• Publication
    World Development Report 2010: Development and Climate Change
    (Washington, DC, 2010) World Bank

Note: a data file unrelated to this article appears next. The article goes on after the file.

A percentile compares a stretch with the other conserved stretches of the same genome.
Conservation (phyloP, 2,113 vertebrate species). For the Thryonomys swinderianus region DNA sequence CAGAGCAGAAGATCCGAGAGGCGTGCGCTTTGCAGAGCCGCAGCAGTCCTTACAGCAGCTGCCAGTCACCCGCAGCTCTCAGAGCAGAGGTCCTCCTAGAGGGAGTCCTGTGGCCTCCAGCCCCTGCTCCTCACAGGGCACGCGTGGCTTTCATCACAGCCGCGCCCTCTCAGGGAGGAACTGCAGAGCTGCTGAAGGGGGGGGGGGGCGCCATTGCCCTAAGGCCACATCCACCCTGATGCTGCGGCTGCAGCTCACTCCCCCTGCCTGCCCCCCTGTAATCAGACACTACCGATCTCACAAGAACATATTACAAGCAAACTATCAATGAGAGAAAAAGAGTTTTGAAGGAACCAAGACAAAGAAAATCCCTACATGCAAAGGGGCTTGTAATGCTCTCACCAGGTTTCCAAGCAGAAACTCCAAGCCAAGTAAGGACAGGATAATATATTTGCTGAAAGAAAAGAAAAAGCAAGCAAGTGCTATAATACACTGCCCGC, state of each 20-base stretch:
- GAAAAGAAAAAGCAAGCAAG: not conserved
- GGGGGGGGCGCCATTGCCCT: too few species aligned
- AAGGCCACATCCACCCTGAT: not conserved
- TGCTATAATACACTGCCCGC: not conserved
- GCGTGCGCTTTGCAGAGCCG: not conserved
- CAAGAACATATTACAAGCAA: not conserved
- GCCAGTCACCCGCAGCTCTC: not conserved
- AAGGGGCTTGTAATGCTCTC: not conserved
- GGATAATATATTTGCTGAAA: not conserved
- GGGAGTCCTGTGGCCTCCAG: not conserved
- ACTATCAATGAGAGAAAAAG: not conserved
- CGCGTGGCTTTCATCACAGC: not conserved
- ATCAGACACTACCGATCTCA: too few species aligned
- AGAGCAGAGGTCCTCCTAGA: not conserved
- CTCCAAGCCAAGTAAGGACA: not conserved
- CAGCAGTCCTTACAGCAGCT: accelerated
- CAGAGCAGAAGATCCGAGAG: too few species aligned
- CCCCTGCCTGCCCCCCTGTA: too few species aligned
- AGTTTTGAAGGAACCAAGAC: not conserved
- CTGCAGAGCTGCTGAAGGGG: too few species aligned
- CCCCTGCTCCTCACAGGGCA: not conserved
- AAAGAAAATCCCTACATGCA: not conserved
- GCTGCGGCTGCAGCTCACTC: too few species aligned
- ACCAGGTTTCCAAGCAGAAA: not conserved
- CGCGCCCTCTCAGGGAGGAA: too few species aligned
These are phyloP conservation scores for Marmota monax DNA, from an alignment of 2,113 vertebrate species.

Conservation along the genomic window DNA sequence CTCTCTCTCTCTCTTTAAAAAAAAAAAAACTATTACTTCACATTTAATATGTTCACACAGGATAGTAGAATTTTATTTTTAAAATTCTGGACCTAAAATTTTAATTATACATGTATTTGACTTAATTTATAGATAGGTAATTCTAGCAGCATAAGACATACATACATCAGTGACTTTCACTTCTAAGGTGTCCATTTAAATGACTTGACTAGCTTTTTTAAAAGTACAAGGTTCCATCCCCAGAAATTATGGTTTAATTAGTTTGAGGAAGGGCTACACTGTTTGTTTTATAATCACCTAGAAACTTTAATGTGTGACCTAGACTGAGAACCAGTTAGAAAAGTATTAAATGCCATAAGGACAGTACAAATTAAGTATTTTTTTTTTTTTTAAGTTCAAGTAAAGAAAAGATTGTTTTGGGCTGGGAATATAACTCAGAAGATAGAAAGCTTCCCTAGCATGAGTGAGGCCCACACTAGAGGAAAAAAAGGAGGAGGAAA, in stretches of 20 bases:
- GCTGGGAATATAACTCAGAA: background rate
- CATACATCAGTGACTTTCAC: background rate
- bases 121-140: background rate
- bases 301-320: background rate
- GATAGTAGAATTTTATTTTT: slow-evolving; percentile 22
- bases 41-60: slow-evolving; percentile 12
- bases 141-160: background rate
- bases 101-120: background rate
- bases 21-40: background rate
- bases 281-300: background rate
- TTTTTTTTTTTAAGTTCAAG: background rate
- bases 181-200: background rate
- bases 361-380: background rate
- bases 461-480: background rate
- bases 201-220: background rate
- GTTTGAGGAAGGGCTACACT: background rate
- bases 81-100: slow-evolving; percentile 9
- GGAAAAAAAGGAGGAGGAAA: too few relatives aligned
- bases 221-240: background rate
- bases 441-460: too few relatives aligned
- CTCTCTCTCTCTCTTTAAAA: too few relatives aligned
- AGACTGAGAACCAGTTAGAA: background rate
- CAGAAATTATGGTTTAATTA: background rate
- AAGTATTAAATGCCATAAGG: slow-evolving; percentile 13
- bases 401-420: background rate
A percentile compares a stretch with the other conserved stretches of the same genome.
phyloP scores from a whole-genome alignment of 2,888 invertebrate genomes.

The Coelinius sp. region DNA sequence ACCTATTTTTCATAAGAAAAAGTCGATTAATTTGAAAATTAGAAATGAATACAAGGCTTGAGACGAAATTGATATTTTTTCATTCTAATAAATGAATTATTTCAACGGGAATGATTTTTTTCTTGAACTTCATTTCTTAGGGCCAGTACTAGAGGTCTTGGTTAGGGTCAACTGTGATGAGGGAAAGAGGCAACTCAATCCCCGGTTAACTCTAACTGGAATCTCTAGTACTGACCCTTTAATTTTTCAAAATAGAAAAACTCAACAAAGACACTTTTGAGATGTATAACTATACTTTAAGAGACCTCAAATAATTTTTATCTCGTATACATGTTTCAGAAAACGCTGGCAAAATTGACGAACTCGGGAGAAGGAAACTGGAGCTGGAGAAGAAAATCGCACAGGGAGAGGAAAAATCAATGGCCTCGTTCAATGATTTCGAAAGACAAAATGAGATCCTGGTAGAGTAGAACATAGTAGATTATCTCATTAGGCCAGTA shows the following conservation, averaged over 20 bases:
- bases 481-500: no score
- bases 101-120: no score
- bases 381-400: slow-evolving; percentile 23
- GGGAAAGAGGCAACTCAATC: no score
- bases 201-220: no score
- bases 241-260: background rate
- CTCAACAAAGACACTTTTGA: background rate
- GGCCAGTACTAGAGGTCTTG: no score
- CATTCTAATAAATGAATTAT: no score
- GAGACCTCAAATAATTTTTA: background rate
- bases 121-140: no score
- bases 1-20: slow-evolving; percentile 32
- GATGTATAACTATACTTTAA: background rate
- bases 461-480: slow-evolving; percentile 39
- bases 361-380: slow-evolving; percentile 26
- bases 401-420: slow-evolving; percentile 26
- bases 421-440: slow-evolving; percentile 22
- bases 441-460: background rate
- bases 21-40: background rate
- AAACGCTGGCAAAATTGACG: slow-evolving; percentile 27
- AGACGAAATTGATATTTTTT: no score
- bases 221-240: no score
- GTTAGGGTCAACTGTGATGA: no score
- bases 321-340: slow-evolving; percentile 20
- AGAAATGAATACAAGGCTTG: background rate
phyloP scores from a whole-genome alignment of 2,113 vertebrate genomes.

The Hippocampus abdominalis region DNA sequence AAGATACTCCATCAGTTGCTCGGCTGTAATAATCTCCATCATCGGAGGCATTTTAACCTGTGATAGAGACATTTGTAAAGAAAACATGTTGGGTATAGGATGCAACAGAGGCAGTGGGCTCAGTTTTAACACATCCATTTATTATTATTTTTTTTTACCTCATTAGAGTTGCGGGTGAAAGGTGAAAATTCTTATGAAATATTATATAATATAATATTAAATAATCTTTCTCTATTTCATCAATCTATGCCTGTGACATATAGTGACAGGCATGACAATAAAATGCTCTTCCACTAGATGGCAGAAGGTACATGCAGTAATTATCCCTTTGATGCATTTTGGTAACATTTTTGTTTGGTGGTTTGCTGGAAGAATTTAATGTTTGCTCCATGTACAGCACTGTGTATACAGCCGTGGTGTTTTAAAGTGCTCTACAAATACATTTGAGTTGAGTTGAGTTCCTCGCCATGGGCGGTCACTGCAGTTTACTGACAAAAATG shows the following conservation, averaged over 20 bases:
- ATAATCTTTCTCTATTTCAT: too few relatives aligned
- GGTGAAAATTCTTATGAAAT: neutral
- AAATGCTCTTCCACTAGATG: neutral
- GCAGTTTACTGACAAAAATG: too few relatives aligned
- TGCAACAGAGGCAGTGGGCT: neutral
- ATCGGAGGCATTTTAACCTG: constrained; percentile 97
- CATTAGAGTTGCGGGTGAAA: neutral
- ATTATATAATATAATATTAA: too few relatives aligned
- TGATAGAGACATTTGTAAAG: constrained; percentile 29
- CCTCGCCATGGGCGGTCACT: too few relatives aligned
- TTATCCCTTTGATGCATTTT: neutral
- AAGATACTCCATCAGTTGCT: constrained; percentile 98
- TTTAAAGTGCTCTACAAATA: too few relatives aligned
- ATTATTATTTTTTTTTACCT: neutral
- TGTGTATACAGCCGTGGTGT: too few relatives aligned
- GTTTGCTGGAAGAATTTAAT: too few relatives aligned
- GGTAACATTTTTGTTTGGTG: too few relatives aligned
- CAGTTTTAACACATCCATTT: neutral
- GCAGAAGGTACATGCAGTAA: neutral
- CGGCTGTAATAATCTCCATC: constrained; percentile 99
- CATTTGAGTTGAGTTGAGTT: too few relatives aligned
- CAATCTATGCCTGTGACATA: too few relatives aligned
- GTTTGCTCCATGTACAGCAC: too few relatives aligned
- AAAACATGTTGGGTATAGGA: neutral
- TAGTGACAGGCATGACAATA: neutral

Thirty years ago, half the developing world lived in extreme poverty today, a quarter. Now, a much smaller share of children are malnourished and at risk of early death. And access to modern infrastructure is much more widespread. Critical to the progress: rapid economic growth driven by technological innovation and institutional reform, particularly in today's middle- income countries, where per capita incomes have doubled. Yet the needs remain enormous, with the number of hungry people having passed the billion marks this year for the first time in history. With so many still in poverty and hunger, growth and poverty alleviation remain the overarching priority for developing countries. Climate change only makes the challenge more complicated. First, the impacts of a changing climate are already being felt, with more droughts, more floods, more strong storms, and more heat waves-taxing individuals, firms, and governments, drawing resources away from development. Second, continuing climate change, at current rates, will pose increasingly severe challenges to development. By century's end, it could lead to warming of 5°C or more compared with preindustrial times and to a vastly different world from today, with more extreme weather events, most ecosystems stressed and changing, many species doomed to extinction, and whole island nations threatened by inundation. Even our best efforts are unlikely to stabilize temperatures at anything less than 2°C above preindustrial temperatures, warming that will require substantial adaptation. High income countries can and must reduce their carbon footprints. They cannot continue to fill up an unfair and unsustainable share of the atmospheric commons. But developing countries whose average per capita emissions are a third those of high income countries need massive expansions in energy, transport, urban systems, and agricultural production. If pursued using traditional technologies and carbon intensities, these much-needed expansions will produce more greenhouse gases and, hence, more climate change. The question, then, is not just how to make development more resilient to climate change. It is how to pursue growth and prosperity without causing "dangerous" climate change.